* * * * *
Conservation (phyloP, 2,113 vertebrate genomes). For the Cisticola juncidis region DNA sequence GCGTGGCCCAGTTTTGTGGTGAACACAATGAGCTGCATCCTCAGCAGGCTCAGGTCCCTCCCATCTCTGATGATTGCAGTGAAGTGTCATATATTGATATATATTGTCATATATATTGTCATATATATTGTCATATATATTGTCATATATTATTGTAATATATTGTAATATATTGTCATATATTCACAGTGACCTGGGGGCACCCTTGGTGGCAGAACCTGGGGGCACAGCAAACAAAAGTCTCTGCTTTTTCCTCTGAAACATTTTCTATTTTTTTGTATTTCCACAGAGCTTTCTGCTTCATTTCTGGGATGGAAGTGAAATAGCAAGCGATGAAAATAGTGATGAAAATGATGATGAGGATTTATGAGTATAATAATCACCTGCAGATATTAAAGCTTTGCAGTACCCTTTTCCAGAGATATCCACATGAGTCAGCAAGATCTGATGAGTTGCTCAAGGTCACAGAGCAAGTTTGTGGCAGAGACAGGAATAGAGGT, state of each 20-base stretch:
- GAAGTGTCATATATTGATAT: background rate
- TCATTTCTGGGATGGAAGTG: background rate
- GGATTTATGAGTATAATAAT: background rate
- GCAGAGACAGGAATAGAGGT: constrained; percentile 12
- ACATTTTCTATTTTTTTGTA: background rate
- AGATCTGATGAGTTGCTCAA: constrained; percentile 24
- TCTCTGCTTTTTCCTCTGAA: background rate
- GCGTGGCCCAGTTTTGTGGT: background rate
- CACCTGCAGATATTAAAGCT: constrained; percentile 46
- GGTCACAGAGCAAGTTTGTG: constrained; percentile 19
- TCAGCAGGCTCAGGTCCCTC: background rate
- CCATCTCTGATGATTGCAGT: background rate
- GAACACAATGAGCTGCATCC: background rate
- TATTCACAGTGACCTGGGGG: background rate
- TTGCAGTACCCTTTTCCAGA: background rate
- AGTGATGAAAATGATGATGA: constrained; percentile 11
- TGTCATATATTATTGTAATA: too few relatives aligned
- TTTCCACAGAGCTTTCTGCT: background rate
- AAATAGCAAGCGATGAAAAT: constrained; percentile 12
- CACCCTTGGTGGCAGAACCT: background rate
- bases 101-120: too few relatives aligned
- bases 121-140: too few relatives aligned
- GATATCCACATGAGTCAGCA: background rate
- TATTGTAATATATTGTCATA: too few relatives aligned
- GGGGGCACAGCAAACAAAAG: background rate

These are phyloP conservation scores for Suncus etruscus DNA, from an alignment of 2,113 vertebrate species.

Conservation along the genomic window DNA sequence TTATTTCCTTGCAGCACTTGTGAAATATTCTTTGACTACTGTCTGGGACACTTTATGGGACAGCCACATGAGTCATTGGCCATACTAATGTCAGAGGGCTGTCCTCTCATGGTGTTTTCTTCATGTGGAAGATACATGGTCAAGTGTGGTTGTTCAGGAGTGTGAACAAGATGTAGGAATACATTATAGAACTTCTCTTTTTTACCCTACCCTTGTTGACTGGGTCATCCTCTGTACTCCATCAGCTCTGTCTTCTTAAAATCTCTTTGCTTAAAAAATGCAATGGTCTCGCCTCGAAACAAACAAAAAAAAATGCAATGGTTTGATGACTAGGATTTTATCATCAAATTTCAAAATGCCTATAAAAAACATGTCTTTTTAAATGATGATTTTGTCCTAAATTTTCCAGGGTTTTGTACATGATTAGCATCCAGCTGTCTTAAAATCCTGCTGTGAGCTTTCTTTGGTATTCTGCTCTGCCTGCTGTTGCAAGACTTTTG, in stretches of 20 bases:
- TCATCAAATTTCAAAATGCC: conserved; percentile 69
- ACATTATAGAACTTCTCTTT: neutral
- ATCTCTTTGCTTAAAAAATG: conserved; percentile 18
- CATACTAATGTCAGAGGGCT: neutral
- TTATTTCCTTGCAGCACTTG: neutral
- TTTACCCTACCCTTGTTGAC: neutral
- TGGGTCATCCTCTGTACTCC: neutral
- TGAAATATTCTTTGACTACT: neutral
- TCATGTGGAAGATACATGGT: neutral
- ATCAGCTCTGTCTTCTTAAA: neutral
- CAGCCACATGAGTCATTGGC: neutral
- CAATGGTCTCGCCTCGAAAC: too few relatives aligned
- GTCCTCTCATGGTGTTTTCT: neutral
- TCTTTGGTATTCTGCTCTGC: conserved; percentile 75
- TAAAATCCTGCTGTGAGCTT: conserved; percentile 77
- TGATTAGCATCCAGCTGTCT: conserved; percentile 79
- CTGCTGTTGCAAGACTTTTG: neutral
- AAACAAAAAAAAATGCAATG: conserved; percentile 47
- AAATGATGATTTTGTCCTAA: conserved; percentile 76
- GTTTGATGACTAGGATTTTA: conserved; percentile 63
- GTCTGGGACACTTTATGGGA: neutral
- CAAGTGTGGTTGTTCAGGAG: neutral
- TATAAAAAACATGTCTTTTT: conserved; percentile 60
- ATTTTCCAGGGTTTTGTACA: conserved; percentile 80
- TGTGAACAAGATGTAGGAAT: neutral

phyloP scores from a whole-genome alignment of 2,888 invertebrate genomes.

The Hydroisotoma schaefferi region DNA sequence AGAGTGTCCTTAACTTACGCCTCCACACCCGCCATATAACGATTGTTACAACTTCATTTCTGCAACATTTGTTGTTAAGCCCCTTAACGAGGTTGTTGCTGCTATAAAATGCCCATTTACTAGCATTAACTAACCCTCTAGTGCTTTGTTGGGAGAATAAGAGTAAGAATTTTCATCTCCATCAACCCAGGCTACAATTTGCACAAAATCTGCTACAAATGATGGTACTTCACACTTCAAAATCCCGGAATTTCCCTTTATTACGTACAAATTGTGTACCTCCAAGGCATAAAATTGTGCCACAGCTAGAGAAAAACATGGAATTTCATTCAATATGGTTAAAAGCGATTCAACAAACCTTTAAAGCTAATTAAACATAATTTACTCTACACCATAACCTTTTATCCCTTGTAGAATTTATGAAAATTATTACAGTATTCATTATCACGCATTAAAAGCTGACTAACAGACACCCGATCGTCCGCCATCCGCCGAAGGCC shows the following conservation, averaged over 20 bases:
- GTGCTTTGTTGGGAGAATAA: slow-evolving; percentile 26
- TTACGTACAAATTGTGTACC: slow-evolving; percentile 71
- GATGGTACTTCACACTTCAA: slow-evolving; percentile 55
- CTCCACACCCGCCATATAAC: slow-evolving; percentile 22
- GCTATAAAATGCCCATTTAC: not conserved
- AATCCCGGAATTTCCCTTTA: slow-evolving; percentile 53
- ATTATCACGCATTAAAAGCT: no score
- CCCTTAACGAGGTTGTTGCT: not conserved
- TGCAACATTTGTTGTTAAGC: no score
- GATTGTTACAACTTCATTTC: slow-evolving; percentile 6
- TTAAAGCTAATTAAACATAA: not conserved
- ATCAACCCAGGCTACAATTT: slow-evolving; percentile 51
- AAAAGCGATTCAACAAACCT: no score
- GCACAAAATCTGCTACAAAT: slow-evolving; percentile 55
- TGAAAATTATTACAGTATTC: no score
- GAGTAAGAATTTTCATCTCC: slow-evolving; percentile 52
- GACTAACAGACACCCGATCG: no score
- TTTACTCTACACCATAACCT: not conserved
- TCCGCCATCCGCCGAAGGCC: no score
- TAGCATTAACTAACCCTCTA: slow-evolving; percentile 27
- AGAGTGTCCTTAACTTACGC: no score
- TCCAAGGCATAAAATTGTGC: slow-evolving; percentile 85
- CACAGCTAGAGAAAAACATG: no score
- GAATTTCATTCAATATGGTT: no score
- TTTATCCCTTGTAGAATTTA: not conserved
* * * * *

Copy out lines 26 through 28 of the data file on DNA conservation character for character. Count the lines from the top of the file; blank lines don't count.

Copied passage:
- GGGGGCACAGCAAACAAAAG: background rate

These are phyloP conservation scores for Suncus etruscus DNA, from an alignment of 2,113 vertebrate species.

Conservation along the genomic window DNA sequence TTATTTCCTTGCAGCACTTGTGAAATATTCTTTGACTACTGTCTGGGACACTTTATGGGACAGCCACATGAGTCATTGGCCATACTAATGTCAGAGGGCTGTCCTCTCATGGTGTTTTCTTCATGTGGAAGATACATGGTCAAGTGTGGTTGTTCAGGAGTGTGAACAAGATGTAGGAATACATTATAGAACTTCTCTTTTTTACCCTACCCTTGTTGACTGGGTCATCCTCTGTACTCCATCAGCTCTGTCTTCTTAAAATCTCTTTGCTTAAAAAATGCAATGGTCTCGCCTCGAAACAAACAAAAAAAAATGCAATGGTTTGATGACTAGGATTTTATCATCAAATTTCAAAATGCCTATAAAAAACATGTCTTTTTAAATGATGATTTTGTCCTAAATTTTCCAGGGTTTTGTACATGATTAGCATCCAGCTGTCTTAAAATCCTGCTGTGAGCTTTCTTTGGTATTCTGCTCTGCCTGCTGTTGCAAGACTTTTG, in stretches of 20 bases: